Reconciliation, treaty relations, and the fight for the Peace Valley
by Craig Benjamin, Indigneous Rights Campaigner
Hundreds of people - First Nations, Métis and non-Indigenous - out on canoes and kayaks to celebrate the beauty of the Peace River and show their determination to protect the land from the massive destruction that would be caused by the Site C dam.
This was the scene last weekend at the 11th annual Paddle for the Peace in northeast BC. The event brought together people from throughout the province, across the country, and indeed around the world. Our colleagues from KAIROS even brought an entire busload of paddlers from Vancouver Island and the lower mainland.
360 panorama photo -- click and drag to view the full scene
But for me the most impressive thing about the Paddle was the common ground that it demonstrated among people from the Valley. Over and over again, I heard from farmers, ranchers, small business owners and many others expressing the shared belief in the importance of upholding the spirit and intent of Treaty 8, the necessity of protecting the river for future generations, and the urgency of demanding fairness, transparency and accountability for the federal and provincial governments.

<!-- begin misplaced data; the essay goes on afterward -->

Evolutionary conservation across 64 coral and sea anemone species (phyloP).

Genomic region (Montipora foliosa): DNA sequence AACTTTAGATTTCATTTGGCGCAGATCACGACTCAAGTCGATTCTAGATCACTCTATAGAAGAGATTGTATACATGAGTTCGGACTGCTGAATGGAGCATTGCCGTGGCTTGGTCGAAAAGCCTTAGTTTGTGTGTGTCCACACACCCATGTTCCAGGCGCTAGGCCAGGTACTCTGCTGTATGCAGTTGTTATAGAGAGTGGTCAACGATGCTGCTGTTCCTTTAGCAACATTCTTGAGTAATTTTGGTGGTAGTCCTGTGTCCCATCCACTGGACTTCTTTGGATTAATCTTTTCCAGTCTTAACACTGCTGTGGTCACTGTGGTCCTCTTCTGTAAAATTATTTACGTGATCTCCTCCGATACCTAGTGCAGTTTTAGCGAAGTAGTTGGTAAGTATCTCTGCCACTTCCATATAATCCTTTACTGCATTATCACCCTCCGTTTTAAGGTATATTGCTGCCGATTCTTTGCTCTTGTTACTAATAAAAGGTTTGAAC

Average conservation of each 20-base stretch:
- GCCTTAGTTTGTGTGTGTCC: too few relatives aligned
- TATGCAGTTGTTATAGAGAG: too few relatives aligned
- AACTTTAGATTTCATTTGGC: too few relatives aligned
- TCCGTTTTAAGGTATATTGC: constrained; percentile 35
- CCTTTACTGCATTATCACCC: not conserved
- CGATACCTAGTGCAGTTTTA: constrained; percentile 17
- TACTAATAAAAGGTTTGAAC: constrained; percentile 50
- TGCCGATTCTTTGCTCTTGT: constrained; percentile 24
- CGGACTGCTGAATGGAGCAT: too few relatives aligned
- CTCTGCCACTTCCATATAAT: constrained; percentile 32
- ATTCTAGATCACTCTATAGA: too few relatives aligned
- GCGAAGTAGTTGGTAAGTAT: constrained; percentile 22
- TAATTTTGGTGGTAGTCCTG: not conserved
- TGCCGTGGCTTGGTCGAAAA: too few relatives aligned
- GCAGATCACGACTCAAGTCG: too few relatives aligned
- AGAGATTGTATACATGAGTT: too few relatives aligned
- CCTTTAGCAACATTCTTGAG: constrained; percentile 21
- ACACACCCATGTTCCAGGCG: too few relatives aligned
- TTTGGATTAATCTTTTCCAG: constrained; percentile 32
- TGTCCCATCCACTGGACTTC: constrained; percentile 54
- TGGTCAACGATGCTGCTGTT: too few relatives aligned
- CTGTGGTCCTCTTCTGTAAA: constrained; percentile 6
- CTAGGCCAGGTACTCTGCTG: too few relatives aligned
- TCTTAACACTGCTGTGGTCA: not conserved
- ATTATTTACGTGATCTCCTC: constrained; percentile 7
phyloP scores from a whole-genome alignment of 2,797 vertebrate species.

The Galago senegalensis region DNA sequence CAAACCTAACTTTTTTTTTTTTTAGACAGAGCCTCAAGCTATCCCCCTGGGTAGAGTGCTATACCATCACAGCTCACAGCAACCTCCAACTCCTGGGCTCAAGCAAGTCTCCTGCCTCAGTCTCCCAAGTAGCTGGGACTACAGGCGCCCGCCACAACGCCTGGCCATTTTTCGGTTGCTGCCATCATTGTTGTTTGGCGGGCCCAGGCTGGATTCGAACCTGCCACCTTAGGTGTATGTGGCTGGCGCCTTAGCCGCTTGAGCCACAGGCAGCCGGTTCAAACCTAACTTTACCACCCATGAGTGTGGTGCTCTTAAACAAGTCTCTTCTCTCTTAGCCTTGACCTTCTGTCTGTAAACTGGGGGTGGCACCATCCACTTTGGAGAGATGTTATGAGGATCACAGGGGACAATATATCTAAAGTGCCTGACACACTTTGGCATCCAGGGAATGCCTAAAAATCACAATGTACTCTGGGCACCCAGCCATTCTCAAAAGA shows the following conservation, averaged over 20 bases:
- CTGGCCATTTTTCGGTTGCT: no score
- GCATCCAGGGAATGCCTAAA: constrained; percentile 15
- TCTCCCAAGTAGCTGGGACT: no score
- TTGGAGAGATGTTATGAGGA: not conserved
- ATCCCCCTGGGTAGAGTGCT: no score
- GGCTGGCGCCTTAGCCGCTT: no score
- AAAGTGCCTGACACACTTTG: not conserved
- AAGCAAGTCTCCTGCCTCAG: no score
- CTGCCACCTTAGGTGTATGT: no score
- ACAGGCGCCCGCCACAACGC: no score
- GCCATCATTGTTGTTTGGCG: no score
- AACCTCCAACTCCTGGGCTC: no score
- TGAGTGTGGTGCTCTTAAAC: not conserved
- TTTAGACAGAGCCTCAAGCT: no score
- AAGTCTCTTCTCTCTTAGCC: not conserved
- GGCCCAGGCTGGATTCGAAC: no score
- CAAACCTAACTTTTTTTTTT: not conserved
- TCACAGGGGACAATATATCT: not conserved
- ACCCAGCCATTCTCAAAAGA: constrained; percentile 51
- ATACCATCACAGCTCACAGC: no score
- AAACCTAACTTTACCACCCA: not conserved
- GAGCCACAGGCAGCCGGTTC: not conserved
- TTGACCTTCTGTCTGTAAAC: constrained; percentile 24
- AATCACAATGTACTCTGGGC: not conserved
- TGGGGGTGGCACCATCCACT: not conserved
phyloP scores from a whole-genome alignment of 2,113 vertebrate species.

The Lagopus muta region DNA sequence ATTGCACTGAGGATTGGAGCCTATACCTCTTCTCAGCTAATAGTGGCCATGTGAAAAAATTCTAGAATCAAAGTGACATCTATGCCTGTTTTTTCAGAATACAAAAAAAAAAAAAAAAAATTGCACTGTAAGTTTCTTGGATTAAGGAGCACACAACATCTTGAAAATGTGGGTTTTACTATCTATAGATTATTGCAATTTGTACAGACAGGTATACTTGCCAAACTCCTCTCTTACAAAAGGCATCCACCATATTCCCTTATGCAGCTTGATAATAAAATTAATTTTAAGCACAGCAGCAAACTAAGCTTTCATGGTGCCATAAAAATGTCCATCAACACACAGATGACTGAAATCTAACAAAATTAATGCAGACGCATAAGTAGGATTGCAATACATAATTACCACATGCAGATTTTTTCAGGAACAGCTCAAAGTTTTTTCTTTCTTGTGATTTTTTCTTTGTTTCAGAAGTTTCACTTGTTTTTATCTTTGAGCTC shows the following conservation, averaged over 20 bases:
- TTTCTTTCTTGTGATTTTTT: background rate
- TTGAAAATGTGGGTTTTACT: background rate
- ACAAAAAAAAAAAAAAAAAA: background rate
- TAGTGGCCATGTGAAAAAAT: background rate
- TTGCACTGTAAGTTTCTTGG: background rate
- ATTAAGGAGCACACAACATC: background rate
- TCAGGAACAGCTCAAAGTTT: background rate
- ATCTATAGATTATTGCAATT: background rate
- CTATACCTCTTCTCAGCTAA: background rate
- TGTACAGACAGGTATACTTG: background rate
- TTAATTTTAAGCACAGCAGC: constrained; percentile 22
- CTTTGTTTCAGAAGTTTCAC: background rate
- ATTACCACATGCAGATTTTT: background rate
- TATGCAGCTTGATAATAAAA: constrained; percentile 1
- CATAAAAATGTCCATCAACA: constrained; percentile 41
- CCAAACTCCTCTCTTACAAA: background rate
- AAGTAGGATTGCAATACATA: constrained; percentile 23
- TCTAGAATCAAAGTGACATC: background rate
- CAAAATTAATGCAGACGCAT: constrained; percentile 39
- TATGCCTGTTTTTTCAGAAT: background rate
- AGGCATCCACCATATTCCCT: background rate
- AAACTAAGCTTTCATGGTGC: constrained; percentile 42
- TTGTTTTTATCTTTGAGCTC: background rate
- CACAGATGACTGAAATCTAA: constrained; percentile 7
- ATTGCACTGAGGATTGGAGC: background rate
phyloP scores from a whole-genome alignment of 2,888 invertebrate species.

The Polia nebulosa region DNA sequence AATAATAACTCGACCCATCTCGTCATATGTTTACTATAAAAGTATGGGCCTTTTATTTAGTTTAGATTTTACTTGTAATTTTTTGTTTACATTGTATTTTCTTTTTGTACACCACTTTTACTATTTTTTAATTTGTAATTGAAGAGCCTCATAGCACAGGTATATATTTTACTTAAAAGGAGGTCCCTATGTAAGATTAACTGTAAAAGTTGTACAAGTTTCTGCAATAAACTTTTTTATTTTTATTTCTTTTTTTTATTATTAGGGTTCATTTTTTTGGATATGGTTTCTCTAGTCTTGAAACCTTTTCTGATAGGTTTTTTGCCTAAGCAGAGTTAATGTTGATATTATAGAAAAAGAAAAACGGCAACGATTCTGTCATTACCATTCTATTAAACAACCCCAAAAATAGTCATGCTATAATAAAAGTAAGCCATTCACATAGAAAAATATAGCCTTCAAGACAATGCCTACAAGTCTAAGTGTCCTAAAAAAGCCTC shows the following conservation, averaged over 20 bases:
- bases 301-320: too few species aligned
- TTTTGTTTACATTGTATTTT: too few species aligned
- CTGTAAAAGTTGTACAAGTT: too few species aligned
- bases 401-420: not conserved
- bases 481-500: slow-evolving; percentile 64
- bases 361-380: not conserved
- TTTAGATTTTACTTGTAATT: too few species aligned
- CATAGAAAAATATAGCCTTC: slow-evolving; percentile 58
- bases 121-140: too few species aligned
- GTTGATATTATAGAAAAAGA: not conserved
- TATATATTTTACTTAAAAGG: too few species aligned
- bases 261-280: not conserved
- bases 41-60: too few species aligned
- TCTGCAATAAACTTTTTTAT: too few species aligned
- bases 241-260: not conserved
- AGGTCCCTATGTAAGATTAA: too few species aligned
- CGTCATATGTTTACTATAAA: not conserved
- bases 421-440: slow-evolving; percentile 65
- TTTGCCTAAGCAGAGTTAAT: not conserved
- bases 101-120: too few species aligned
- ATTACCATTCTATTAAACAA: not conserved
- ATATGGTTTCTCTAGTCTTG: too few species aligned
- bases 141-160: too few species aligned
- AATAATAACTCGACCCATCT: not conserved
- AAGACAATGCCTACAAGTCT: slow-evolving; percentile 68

Amnesty International had the honour of being among the many social justice and environmental organizations asked to speak at the gathering. What I said was that to me the Paddle for Peace is great example of what it means to be on the pathway to reconciliation.
Other speakers included representatives from the federal and provincial NDP and the national leader of the Green Party. However, there were no representatives from either the federal or the provincial governments. And that was a real shame. Both governments talk about reconciliation. But as demonstrated by their failure to protect the treaty rights threatened by The Site C dam, they have a long way to got to put reconciliation into practice.They could have learned a lot from the Paddle for the Peace.